C. Manion registered for the draft on 29 March 1942 and was inducted
On 10 March 1945, Pfc Manion was
transferred from the 505th PIR to Hq 2nde, 508th PIR.
He re-enlisted in the Army on 23
November 1945 and took advantage of a bonus offer allowing him to return
to the U.S. on an extended 60-day furlough.
had an ulterior motive for retuning home --- flashback to 26 November
1943 (see bottom line) --- John had applied for a wedding license in the
state of Washington to marry a woman named Ida Brown.
The nuptials were apparently disrupted by his draft notice and his entry
into the armed forces.
On 11 December 1945, Pfc Manion was
aboard the USAT Dominican Victory when it arrived in New York, NY from
Le Havre, France.
Note that the travel order states that
he is assigned to Reception Station 20, Fort McArthur which was in San
Pedro (Los Angeles county) California. The address of his parents' home
is shown as his final destination.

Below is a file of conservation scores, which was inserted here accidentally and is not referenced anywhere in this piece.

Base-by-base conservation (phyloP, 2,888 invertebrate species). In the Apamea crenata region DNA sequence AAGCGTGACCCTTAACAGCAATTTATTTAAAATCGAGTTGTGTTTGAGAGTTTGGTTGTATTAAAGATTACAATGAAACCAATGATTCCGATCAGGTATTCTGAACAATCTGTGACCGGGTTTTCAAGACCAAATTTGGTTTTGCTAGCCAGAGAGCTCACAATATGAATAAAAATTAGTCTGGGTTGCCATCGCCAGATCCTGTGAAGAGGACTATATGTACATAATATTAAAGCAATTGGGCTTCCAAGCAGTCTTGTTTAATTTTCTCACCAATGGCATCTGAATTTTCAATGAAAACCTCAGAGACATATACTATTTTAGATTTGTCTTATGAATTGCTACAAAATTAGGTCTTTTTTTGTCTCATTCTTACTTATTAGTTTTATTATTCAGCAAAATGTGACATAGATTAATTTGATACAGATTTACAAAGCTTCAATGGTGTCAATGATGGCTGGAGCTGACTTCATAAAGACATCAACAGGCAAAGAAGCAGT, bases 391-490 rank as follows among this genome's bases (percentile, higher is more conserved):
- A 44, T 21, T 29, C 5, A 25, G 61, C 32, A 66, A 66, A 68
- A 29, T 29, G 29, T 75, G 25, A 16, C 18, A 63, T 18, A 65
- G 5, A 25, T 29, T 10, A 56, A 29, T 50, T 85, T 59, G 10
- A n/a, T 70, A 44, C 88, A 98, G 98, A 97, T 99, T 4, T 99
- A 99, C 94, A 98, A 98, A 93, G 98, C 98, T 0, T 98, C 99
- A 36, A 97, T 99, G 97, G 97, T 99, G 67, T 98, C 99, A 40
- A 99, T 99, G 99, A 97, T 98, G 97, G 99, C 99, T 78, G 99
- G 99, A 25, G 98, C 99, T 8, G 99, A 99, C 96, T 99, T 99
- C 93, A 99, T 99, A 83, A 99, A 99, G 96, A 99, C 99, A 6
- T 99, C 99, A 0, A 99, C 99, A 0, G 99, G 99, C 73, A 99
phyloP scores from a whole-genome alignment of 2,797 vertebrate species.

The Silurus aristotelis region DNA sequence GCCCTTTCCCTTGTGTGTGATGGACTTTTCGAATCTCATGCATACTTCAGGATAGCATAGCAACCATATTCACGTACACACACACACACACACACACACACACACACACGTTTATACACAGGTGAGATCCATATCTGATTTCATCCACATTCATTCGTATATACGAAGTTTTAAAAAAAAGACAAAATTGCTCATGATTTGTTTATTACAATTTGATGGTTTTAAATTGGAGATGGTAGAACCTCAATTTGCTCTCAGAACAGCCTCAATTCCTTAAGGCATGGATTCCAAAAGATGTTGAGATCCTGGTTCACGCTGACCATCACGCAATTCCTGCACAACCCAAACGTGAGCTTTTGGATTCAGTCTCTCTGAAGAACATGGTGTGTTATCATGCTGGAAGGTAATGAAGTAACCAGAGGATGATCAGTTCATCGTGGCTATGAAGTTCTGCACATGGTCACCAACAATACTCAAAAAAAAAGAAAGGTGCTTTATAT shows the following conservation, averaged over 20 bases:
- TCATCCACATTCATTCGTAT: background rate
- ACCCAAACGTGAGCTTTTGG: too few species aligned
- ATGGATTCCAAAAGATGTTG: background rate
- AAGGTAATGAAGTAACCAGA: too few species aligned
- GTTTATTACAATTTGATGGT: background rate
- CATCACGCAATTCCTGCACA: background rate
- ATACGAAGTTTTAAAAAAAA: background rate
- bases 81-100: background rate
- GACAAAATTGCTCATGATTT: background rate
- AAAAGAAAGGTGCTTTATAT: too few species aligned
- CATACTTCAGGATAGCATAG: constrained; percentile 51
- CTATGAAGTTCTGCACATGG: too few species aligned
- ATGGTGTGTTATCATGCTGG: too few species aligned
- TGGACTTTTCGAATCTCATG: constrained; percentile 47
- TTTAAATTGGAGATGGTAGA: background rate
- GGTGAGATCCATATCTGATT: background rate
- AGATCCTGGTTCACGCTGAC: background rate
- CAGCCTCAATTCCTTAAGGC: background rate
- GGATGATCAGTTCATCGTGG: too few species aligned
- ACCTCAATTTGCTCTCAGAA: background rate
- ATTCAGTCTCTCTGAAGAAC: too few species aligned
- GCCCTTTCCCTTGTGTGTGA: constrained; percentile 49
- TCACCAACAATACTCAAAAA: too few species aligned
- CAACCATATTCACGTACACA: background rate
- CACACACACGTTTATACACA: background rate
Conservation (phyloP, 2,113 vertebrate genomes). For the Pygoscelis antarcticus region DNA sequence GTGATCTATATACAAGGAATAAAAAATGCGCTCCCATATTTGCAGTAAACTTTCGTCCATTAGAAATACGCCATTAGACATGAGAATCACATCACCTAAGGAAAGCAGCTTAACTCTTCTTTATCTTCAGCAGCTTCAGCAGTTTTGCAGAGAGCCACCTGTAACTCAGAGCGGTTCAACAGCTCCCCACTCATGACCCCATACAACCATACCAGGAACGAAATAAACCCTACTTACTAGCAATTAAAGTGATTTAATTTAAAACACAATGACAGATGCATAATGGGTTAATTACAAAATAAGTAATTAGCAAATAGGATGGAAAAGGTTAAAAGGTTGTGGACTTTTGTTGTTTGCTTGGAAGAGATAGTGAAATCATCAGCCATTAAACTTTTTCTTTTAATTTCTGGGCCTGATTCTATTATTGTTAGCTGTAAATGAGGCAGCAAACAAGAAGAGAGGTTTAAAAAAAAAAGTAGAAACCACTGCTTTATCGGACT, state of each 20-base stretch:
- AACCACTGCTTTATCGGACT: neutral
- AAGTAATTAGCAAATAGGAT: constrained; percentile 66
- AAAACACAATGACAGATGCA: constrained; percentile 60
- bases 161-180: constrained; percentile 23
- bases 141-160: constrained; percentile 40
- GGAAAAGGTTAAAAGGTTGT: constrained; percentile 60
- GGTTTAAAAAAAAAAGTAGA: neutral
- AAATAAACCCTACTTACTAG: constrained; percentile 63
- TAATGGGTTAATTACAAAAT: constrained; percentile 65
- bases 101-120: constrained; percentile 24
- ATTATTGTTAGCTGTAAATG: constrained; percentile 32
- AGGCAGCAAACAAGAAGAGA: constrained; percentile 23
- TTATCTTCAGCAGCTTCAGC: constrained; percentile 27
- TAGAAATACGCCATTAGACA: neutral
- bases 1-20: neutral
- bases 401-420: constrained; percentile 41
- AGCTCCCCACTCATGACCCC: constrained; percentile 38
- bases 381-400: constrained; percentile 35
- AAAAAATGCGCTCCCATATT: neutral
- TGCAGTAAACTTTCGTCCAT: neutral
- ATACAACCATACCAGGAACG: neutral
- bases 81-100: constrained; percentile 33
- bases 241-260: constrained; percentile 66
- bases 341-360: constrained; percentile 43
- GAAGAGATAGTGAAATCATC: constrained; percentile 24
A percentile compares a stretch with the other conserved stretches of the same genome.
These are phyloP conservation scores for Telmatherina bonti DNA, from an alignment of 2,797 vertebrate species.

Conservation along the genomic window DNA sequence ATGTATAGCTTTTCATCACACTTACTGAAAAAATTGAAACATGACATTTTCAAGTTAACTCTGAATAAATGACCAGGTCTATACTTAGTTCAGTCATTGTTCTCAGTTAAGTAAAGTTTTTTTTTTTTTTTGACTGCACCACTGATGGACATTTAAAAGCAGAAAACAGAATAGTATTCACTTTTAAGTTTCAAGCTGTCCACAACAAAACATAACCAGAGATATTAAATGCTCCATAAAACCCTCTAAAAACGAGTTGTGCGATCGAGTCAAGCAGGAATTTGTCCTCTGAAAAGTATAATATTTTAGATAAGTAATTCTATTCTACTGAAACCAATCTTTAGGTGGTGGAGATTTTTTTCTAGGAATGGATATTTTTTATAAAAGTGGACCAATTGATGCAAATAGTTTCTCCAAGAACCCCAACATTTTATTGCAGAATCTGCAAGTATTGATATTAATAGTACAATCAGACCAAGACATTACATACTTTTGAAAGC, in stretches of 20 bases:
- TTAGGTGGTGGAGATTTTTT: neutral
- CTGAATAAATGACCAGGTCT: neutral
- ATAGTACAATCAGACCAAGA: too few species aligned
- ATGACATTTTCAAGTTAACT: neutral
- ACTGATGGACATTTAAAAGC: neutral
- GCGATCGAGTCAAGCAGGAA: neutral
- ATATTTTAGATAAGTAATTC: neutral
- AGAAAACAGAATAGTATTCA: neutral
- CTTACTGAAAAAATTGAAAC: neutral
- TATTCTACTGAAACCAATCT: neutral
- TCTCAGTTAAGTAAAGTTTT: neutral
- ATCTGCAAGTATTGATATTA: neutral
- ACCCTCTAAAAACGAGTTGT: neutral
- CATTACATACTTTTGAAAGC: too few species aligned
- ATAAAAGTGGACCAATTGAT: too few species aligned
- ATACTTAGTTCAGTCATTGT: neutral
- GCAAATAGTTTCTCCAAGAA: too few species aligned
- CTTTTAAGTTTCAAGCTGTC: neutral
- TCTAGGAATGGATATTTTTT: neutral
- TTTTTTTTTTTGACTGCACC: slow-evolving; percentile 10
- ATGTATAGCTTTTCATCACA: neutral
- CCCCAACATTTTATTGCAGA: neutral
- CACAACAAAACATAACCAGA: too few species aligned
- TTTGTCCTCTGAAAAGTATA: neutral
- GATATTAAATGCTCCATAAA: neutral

22 December 1945, John finally was able to put a wedding ring on the
hand of Ida Brown. The ceremony took place in Seattle (King
county) WA, as had been planned two years earlier.
Witnessing their marriage were
Kermit and Virginia Sledd, themselves married just six months earlier.
But, Sledd was from Oregon with no
apparent history of being in Manion's home turf of Los Angeles, CA.
Plus, Sledd was in the Navy
He was aboard the aircraft carrier USS
Enterprise (CVN 6) in the Pacific during the air raid on Peatl Harbor and
throughout the biggest battles of the
Pacific campaign. On 14 May 1945, the ship was struck by a
kamikaze Zero, killing 15 and wounding 34. Shedd was still carried on its muster roll when the
ship entered Puget Sound for repairs. It is unclear when he was
mustered out of the Navy.
So, how did he and Virginia know the
Manions? It had to be that the two women became friends while
their men were overseas.
One last observation - Note that
John's travel order states that he is to be returned to the 508th PIR
through the 3rd Reinforcement Depot which was located in Liege, Belgium.
Traveling from the port of entry at Le Havre, France to Liege and then
on to Frankfurt, Germany was a distance of approximately 580 miles and
may have been accomplished using either government-provided
transportation or civilian rail. His actual date of return is not